Losing is Harder Than Gaining
On the research side of SimBio, we spend a lot of time writing questions for testing whether students are learning from our labs. We also publish papers on these tests—making a really good test takes enough work to merit its own publication. So even though research is supposed to be an objective, emotionless search for the truth, I’ll admit to a sinking feeling while reading a paper by Ross Nehm and Minsu Ha on how students respond differently to evolutionary questions if you ask them in different contexts.
In a nutshell, Nehm’s research says that the stories you use in questions about evolution have a lot to do with the responses you get. If you ask questions about a single species gaining traits, for instance, students have a relatively high rate of correct responses and lower rates of what they call “naive” responses (i.e. misconceptions). On the other hand, if you ask questions about cross-species comparisons where species are losing traits, students show many more naive responses and many fewer correct responses. From a teaching perspective, it seems students have more trouble understanding trait losses across related species than trait gains within a single species.
Looking back at our own tests in this light, I’m not sure how I would reinterpret our results. On the natural selection test we developed for research on our Darwinian Snails lab, we used quantitative changes in traits rather than gain and loss, a situation Nehm and colleagues did not try. Similarly, other evolutionary tests we’ve built and published (on tree-thinking and on population genetics, for instance) don’t fit neatly into the categories that Nehm’s group looked at. But that points up the really worrying thing about these results.
Although we spend months designing each new test already to capture the same understanding we find in interviews and essays, we don’t systematically vary the elements in the questions to see what effect that has—changing species, traits, whether we ask about gains vs. losses, and on and on across many other possible features of each question. To do all that for a single test would take years of work. Basically, it’s an impossible barrier for a single group that is building teaching tools – or for a single teacher that is just trying to assess her class.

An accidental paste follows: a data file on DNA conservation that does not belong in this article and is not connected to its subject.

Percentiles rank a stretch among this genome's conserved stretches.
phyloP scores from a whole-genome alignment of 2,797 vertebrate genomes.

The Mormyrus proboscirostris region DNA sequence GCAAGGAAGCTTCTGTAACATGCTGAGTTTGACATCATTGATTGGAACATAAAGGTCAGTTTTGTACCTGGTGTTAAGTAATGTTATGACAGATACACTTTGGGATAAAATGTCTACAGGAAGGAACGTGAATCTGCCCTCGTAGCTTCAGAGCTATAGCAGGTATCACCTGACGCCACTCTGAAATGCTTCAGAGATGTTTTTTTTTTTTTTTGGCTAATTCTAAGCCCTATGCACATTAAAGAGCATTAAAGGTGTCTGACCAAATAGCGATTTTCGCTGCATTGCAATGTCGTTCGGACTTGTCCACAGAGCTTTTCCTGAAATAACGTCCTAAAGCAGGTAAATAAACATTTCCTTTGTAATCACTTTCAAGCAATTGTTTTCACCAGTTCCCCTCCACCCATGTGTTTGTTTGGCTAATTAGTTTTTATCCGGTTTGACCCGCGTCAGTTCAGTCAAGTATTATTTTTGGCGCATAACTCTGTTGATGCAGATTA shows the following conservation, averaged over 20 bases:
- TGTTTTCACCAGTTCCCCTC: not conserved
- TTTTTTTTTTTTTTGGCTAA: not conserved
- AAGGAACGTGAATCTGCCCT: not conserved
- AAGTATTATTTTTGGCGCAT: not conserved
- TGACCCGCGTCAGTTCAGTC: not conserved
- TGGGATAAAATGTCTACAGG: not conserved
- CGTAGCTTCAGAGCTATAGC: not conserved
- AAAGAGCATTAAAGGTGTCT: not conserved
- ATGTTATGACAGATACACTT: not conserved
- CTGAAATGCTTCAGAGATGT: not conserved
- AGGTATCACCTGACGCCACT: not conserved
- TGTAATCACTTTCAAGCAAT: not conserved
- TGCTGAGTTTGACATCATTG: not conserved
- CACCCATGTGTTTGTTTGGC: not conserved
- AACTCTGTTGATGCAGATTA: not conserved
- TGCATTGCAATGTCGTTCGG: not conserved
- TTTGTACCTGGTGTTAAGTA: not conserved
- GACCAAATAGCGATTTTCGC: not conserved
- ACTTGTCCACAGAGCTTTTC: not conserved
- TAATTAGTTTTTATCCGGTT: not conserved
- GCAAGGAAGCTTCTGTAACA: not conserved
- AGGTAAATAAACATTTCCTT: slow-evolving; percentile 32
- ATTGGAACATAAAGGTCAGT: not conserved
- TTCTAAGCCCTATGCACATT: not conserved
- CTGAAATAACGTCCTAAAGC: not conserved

I think this further highlights the need for a real effort towards producing high-quality tests across different fields of biology that can be used to assess new teaching techniques. It has to be a community effort because each test item is a lot of work. There should be some central repository where these items, together with the research behind them, are put, and there should be a conversation within this community about how to improve test items, based on research such as Nehm’s group is doing. It would be nice to link this repository to some of the concept inventories efforts that are starting to gain traction—I would say those inventories are only useful to the extent that we can assess them accurately. Developing all this will be a bit of a slog, but our own group will be so happy the day we can just lift a test off the shelf and use it, allowing us to focus on how to teach better rather than on how to know whether we’re teaching better. That would be a real gain—and as Nehm showed, gains are easier than losses.